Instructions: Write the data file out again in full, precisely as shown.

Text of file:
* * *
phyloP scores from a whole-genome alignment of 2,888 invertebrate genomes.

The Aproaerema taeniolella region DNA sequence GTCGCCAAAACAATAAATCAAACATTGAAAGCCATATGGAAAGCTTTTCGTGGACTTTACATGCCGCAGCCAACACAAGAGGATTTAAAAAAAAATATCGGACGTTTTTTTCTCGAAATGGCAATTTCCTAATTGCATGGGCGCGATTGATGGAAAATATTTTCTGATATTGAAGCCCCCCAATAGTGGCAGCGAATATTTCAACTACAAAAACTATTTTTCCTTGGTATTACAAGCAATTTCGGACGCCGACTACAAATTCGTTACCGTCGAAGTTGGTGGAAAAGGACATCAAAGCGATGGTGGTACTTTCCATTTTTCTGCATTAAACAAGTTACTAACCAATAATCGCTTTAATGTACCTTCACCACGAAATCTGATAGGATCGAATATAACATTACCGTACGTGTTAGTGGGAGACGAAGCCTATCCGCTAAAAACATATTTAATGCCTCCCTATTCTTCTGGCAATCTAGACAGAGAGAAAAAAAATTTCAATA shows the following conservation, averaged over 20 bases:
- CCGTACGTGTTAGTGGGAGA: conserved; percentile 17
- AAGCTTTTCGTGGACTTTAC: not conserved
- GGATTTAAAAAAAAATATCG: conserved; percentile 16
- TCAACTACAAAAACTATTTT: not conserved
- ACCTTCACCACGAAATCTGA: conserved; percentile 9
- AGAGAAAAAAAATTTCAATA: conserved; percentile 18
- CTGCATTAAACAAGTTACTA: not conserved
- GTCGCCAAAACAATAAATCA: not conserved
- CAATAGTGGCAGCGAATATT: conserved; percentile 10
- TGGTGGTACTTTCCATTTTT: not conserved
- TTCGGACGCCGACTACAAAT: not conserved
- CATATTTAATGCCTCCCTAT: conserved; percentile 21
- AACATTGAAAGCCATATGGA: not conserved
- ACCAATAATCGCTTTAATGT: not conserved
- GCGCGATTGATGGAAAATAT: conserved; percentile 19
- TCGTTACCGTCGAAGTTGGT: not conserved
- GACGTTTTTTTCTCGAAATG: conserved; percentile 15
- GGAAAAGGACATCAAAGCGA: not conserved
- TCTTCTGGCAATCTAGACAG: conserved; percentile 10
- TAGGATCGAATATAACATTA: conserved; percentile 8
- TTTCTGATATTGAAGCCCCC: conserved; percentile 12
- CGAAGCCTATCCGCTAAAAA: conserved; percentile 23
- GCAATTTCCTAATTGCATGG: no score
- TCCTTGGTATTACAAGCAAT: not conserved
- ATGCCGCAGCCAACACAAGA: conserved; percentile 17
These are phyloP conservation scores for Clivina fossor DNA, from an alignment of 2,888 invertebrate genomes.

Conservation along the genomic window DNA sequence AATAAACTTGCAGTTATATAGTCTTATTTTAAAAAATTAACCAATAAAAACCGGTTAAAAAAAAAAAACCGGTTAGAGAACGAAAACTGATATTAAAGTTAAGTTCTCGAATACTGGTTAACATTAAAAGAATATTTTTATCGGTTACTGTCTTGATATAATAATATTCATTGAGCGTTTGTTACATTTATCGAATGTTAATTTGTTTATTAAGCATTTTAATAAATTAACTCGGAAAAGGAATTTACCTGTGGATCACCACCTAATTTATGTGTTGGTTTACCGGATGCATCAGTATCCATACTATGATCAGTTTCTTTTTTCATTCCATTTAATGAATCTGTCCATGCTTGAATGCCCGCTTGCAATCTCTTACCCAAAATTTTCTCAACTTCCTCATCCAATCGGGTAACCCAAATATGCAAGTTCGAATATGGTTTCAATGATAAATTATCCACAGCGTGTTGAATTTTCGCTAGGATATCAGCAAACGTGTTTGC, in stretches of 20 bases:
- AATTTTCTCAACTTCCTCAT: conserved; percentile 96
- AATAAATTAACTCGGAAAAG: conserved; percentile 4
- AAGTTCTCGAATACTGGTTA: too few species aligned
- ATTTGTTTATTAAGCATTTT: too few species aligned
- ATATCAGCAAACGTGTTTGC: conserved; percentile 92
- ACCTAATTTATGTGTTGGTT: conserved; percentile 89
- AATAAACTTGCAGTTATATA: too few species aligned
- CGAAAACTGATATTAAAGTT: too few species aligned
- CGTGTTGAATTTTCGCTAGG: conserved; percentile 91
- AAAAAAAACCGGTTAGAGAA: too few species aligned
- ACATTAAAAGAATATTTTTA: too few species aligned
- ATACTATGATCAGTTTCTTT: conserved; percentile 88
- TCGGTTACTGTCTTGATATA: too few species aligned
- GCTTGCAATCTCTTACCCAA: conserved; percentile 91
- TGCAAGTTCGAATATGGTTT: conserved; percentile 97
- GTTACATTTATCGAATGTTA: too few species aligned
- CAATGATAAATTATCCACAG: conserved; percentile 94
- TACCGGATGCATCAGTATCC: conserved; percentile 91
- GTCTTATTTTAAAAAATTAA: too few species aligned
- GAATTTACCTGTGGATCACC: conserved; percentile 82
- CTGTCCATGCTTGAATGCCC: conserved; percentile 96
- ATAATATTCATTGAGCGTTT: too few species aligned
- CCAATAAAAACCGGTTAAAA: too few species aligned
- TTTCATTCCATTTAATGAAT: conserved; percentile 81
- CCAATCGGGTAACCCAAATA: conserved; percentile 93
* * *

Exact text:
phyloP scores from a whole-genome alignment of 2,888 invertebrate genomes.

The Aproaerema taeniolella region DNA sequence GTCGCCAAAACAATAAATCAAACATTGAAAGCCATATGGAAAGCTTTTCGTGGACTTTACATGCCGCAGCCAACACAAGAGGATTTAAAAAAAAATATCGGACGTTTTTTTCTCGAAATGGCAATTTCCTAATTGCATGGGCGCGATTGATGGAAAATATTTTCTGATATTGAAGCCCCCCAATAGTGGCAGCGAATATTTCAACTACAAAAACTATTTTTCCTTGGTATTACAAGCAATTTCGGACGCCGACTACAAATTCGTTACCGTCGAAGTTGGTGGAAAAGGACATCAAAGCGATGGTGGTACTTTCCATTTTTCTGCATTAAACAAGTTACTAACCAATAATCGCTTTAATGTACCTTCACCACGAAATCTGATAGGATCGAATATAACATTACCGTACGTGTTAGTGGGAGACGAAGCCTATCCGCTAAAAACATATTTAATGCCTCCCTATTCTTCTGGCAATCTAGACAGAGAGAAAAAAAATTTCAATA shows the following conservation, averaged over 20 bases:
- CCGTACGTGTTAGTGGGAGA: conserved; percentile 17
- AAGCTTTTCGTGGACTTTAC: not conserved
- GGATTTAAAAAAAAATATCG: conserved; percentile 16
- TCAACTACAAAAACTATTTT: not conserved
- ACCTTCACCACGAAATCTGA: conserved; percentile 9
- AGAGAAAAAAAATTTCAATA: conserved; percentile 18
- CTGCATTAAACAAGTTACTA: not conserved
- GTCGCCAAAACAATAAATCA: not conserved
- CAATAGTGGCAGCGAATATT: conserved; percentile 10
- TGGTGGTACTTTCCATTTTT: not conserved
- TTCGGACGCCGACTACAAAT: not conserved
- CATATTTAATGCCTCCCTAT: conserved; percentile 21
- AACATTGAAAGCCATATGGA: not conserved
- ACCAATAATCGCTTTAATGT: not conserved
- GCGCGATTGATGGAAAATAT: conserved; percentile 19
- TCGTTACCGTCGAAGTTGGT: not conserved
- GACGTTTTTTTCTCGAAATG: conserved; percentile 15
- GGAAAAGGACATCAAAGCGA: not conserved
- TCTTCTGGCAATCTAGACAG: conserved; percentile 10
- TAGGATCGAATATAACATTA: conserved; percentile 8
- TTTCTGATATTGAAGCCCCC: conserved; percentile 12
- CGAAGCCTATCCGCTAAAAA: conserved; percentile 23
- GCAATTTCCTAATTGCATGG: no score
- TCCTTGGTATTACAAGCAAT: not conserved
- ATGCCGCAGCCAACACAAGA: conserved; percentile 17
These are phyloP conservation scores for Clivina fossor DNA, from an alignment of 2,888 invertebrate genomes.

Conservation along the genomic window DNA sequence AATAAACTTGCAGTTATATAGTCTTATTTTAAAAAATTAACCAATAAAAACCGGTTAAAAAAAAAAAACCGGTTAGAGAACGAAAACTGATATTAAAGTTAAGTTCTCGAATACTGGTTAACATTAAAAGAATATTTTTATCGGTTACTGTCTTGATATAATAATATTCATTGAGCGTTTGTTACATTTATCGAATGTTAATTTGTTTATTAAGCATTTTAATAAATTAACTCGGAAAAGGAATTTACCTGTGGATCACCACCTAATTTATGTGTTGGTTTACCGGATGCATCAGTATCCATACTATGATCAGTTTCTTTTTTCATTCCATTTAATGAATCTGTCCATGCTTGAATGCCCGCTTGCAATCTCTTACCCAAAATTTTCTCAACTTCCTCATCCAATCGGGTAACCCAAATATGCAAGTTCGAATATGGTTTCAATGATAAATTATCCACAGCGTGTTGAATTTTCGCTAGGATATCAGCAAACGTGTTTGC, in stretches of 20 bases:
- AATTTTCTCAACTTCCTCAT: conserved; percentile 96
- AATAAATTAACTCGGAAAAG: conserved; percentile 4
- AAGTTCTCGAATACTGGTTA: too few species aligned
- ATTTGTTTATTAAGCATTTT: too few species aligned
- ATATCAGCAAACGTGTTTGC: conserved; percentile 92
- ACCTAATTTATGTGTTGGTT: conserved; percentile 89
- AATAAACTTGCAGTTATATA: too few species aligned
- CGAAAACTGATATTAAAGTT: too few species aligned
- CGTGTTGAATTTTCGCTAGG: conserved; percentile 91
- AAAAAAAACCGGTTAGAGAA: too few species aligned
- ACATTAAAAGAATATTTTTA: too few species aligned
- ATACTATGATCAGTTTCTTT: conserved; percentile 88
- TCGGTTACTGTCTTGATATA: too few species aligned
- GCTTGCAATCTCTTACCCAA: conserved; percentile 91
- TGCAAGTTCGAATATGGTTT: conserved; percentile 97
- GTTACATTTATCGAATGTTA: too few species aligned
- CAATGATAAATTATCCACAG: conserved; percentile 94
- TACCGGATGCATCAGTATCC: conserved; percentile 91
- GTCTTATTTTAAAAAATTAA: too few species aligned
- GAATTTACCTGTGGATCACC: conserved; percentile 82
- CTGTCCATGCTTGAATGCCC: conserved; percentile 96
- ATAATATTCATTGAGCGTTT: too few species aligned
- CCAATAAAAACCGGTTAAAA: too few species aligned
- TTTCATTCCATTTAATGAAT: conserved; percentile 81
- CCAATCGGGTAACCCAAATA: conserved; percentile 93